(2) An operator of a test facility shall cease to be regarded as a prospective member of the UK GLP compliance programme in respect of particular test facility premises if—

(a)he is admitted to membership of the programme in respect of those premises by the GLPMA;

(b)he informs the GLPMA in writing that he no longer conducts or intends to conduct regulatory studies at those premises; or

(c)subject to paragraph (3), the GLPMA inform him in writing that they are not prepared to admit him to membership of the programme in respect of those premises.

(3) The GLPMA shall, before informing a prospective member of the UK GLP compliance programme they are not prepared to admit him to membership of the programme in respect of particular test facility premises—

(a)inform the prospective member that they are considering taking such action and explain to him in writing the reasons why such action is being considered;

(b)give the operator a specified period within which to make representations to the GLPMA; and

(c)consider any representations which are duly made and not withdrawn,

unless, for either of the reasons set out in paragraph (4), it is necessary for the GLPMA to inform the prospective member immediately that they are not prepared to admit him to membership of the programme in respect of those premises.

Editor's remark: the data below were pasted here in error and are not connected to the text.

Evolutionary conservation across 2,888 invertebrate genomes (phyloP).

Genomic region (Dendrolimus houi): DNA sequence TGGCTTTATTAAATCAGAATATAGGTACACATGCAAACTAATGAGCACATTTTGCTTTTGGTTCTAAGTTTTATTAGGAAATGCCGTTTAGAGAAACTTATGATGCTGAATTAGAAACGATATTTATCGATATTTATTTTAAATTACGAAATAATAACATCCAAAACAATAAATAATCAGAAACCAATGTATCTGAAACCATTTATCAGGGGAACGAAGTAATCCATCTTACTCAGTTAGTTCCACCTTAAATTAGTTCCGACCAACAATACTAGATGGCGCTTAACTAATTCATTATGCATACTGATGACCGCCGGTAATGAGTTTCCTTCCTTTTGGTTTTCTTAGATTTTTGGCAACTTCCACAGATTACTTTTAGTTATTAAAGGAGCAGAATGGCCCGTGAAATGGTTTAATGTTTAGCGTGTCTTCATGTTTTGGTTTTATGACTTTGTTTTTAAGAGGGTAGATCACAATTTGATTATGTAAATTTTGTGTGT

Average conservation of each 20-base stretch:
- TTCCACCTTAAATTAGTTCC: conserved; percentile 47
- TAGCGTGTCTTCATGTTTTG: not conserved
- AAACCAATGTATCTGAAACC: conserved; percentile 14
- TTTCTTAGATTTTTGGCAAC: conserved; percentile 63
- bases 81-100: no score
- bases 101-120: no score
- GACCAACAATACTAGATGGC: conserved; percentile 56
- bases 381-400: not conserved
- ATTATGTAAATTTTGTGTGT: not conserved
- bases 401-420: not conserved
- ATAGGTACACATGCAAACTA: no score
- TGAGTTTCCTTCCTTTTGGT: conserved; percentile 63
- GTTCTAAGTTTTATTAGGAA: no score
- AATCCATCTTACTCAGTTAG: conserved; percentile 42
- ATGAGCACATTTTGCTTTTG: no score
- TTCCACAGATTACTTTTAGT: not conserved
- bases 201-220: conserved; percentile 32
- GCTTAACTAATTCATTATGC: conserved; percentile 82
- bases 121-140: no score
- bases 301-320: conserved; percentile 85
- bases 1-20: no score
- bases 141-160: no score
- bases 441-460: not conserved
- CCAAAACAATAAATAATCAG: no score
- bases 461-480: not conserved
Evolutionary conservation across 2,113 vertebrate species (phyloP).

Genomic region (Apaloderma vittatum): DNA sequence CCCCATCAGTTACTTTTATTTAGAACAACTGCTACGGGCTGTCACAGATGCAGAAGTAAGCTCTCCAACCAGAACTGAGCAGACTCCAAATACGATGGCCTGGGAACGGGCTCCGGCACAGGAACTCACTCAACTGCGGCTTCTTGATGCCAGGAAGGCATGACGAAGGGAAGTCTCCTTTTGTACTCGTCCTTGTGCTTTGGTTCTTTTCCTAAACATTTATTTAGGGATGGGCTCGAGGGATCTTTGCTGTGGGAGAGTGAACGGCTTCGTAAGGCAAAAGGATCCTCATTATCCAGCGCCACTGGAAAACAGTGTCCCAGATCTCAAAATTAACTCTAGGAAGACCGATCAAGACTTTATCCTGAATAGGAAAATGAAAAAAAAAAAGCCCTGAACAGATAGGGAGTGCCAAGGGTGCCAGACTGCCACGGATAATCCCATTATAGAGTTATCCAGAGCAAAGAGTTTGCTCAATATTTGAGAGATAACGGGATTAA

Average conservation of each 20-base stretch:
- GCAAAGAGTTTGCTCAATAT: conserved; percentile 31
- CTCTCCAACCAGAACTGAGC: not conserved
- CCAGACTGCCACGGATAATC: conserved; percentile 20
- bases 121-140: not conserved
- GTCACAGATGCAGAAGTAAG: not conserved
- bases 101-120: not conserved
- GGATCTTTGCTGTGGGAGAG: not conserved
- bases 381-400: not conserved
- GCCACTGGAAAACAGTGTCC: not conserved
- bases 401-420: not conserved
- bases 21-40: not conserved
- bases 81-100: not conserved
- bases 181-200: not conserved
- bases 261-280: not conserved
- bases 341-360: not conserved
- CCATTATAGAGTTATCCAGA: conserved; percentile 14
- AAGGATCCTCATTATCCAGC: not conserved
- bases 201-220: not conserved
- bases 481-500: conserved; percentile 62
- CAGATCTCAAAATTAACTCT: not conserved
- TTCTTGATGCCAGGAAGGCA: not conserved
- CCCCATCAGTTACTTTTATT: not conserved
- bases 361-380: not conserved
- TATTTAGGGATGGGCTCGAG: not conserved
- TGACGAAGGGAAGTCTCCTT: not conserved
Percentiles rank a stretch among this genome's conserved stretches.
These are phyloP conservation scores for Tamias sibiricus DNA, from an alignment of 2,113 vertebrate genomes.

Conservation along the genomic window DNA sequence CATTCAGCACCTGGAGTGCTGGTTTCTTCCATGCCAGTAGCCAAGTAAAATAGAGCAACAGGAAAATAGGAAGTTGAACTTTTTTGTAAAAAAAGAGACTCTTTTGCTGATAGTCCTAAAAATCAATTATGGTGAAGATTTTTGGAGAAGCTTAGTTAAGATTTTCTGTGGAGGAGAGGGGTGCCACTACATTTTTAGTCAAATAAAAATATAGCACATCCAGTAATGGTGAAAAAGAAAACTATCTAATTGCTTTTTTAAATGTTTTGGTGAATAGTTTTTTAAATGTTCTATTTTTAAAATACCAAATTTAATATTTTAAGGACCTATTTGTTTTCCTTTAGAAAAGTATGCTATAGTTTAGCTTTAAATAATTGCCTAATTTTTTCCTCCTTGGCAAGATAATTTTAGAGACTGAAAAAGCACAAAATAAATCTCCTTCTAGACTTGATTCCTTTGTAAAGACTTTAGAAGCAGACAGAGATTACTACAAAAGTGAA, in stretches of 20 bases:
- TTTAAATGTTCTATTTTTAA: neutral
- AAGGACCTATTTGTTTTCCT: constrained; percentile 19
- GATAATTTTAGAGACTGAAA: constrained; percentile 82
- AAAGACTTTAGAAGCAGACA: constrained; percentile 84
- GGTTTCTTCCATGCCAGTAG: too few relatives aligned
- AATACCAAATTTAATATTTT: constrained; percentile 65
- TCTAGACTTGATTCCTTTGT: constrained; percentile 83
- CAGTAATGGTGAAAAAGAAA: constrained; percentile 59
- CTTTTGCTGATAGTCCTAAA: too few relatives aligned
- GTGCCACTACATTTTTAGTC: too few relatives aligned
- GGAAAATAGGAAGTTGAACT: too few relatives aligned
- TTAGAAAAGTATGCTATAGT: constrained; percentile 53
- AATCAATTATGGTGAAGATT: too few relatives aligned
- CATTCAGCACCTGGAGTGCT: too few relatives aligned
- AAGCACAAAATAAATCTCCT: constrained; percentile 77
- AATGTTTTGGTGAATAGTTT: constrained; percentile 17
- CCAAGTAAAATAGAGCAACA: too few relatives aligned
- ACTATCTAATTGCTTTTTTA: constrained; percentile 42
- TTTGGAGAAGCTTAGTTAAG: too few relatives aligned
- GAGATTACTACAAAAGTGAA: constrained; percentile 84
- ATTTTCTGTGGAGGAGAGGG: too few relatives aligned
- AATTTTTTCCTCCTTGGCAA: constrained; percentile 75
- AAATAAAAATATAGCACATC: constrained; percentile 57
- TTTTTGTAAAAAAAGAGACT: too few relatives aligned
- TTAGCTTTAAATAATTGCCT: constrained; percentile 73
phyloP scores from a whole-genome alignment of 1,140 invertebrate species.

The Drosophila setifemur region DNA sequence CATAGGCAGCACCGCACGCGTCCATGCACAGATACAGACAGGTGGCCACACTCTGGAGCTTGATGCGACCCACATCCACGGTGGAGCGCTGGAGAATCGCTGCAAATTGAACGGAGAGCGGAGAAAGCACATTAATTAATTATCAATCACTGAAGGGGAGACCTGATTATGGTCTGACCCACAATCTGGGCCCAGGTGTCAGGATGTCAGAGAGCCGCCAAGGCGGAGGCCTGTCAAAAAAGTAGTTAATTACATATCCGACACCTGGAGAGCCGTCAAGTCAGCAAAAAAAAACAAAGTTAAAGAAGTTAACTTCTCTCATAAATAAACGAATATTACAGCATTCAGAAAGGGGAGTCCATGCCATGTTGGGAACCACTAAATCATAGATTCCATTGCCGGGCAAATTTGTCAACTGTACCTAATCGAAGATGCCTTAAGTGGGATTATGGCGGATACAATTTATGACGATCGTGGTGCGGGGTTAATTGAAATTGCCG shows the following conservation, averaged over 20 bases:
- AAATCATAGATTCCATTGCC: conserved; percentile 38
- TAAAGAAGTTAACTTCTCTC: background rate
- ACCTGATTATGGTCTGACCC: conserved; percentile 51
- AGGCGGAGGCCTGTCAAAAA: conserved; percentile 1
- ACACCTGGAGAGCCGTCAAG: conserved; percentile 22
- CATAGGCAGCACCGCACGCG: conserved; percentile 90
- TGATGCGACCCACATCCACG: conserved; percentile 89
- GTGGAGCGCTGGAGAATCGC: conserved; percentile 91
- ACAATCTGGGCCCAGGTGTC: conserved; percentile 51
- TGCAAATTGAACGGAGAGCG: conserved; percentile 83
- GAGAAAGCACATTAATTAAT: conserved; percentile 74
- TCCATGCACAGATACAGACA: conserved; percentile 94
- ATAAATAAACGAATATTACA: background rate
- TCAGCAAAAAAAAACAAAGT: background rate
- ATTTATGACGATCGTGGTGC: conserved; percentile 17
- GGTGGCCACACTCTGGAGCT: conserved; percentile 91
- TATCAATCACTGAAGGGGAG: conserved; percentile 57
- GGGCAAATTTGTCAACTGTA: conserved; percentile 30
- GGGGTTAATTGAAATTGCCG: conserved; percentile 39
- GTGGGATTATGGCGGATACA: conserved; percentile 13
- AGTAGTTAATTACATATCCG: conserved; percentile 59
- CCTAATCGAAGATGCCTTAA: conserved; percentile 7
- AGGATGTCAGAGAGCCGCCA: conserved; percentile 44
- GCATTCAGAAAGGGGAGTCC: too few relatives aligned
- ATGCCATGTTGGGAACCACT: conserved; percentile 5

(4) The reasons referred to in paragraph (3) are that—

(a)there is a failure to adhere to the principles of good laboratory practice at those premises which, in the opinion of the GLPMA, may contribute towards precipitating a danger to animal or human health or to the environment; or

(b)to ensure fulfilment of a Community obligation.

Membership of the United Kingdom good laboratory practice compliance programme

6.—(1) Subject to paragraph (2) and except where paragraph (5), (6) or (7) applies, the operator of a test facility shall be regarded as being a member of the UK GLP compliance programme in respect of particular test facility premises if—

(a)he was regarded as being a member of the programme in respect of those premises immediately before these Regulations come into force by virtue of regulation 6 of the Good Laboratory Practice Regulations 1997(8); or

(b)after having inspected those premises, the GLPMA have informed the operator in writing that they are admitting the operator to membership of the programme in respect of those premises.

(2) The operator of a test facility shall cease to be a member of the UK GLP compliance programme in respect of particular test facility premises if—

(a)he has informed the GLPMA in writing that regulatory studies are no longer conducted at those premises; or

(b)membership of the programme in respect of those premises has been withdrawn by the GLPMA in accordance with paragraph (3).

(3) Subject to paragraph (4), the GLPMA may by a notice in writing served on the operator of a test facility withdraw the operator’s membership of the UK GLP compliance programme in respect of particular test facility premises if—